Poisoning Ground Squirrels With Strychnine is Being Banned

Canada’s ban on the use of products containing strychnine for use to kill Richardson’s ground squirrels will go into effect on 4 March. Health Canada’s Pest Management Regulatory Agency decided to cancel the registration of products containing the deadly neurotoxin due to its impact on non-target animals, with a three-year phase out period that is now coming to an end.

Strychnine causes horrific suffering when ingested by animals. When strychnine is used to kill Richardson’s ground squirrels, their bodies can be scavenged by other animals, resulting in secondary poisoning of hawks, wolves, coyotes, foxes, and countless other animals. These non-target animals suffer and die over a number of hours and, because they can travel great distances in this time, it’s impossible to understand the full scale of damage.

The way that ground squirrels are baited also puts other animals in danger. Strychnine-treated grains can be left above ground and deer, mice, songbirds, and other animals can suffer and die after eating the bait, with their bodies then becoming poisonous themselves, and causing other non-target animals to suffer secondary poisoning.  

Scientists estimated that thousands of songbirds alone are poisoned each year in Saskatchewan by strychnine used to kill Richardson’s ground squirrels, and that it had an adverse impact on endangered species, such as the burrowing owl and swift fox.

Companion dogs are also regularly killed by strychnine intended to kill wildlife. Media reports suggest that at one Saskatchewan veterinary clinic alone, there are 6-7 cases of dogs suffering strychnine poisoning each year.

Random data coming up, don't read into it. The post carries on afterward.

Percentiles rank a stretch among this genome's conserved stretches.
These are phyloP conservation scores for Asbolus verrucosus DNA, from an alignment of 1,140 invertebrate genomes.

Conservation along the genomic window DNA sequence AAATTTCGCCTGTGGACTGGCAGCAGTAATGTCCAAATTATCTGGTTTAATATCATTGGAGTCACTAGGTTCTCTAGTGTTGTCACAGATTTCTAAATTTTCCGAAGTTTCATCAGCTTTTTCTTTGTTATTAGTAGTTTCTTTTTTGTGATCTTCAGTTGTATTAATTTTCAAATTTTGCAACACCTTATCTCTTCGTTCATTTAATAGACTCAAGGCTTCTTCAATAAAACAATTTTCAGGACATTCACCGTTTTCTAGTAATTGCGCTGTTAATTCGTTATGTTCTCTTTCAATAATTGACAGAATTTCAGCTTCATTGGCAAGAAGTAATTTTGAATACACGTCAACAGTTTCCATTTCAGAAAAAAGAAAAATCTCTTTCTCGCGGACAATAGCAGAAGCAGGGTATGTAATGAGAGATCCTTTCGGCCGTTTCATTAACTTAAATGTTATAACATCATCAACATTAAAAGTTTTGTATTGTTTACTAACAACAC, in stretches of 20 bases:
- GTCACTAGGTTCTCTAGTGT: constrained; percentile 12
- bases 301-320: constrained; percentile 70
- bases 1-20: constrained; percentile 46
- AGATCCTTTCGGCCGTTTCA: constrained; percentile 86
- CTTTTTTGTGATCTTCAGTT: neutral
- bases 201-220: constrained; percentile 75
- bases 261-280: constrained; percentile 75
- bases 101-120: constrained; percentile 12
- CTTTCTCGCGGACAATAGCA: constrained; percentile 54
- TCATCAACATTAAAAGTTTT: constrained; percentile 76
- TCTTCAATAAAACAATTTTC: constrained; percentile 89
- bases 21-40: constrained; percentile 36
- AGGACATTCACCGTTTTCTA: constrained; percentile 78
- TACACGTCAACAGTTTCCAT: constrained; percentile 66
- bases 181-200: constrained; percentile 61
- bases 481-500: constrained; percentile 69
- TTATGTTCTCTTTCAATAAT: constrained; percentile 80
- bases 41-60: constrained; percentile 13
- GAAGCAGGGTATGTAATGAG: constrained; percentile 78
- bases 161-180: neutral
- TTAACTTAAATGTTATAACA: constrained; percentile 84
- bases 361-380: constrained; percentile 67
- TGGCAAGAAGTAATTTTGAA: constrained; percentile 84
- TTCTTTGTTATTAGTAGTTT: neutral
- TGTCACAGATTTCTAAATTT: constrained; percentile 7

Health Canada’s ban on products containing strychnine for use to kill Richardson’s ground squirrels comes following years of campaigning by Animal Justice and others, but it does not go far enough. Canada still registers Strychnine, as well as the indiscriminate poison Compound 1080e for use in Alberta for use to kill wolves, coyotes, and black bears.

Despite public outcry, Health Canada ignores “humaneness considerations” when regulating wildlife poisons, but strychnine and Compound 1080 cause such significant harm to animals throughout the ecosystems in which they are placed that there are many other clear and compelling reasons for the government to ban their use in Canada. 

Animals such as wolves, coyotes, and black bears are not “pests”. They are keystone species that provide important benefits for the ecosystems in which they live. These sentient, intelligent animals deserve our compassion and respect. Please take action now and tell the Minister to ban the use of strychnine and Compound 1080 to kill wildlife in Canada.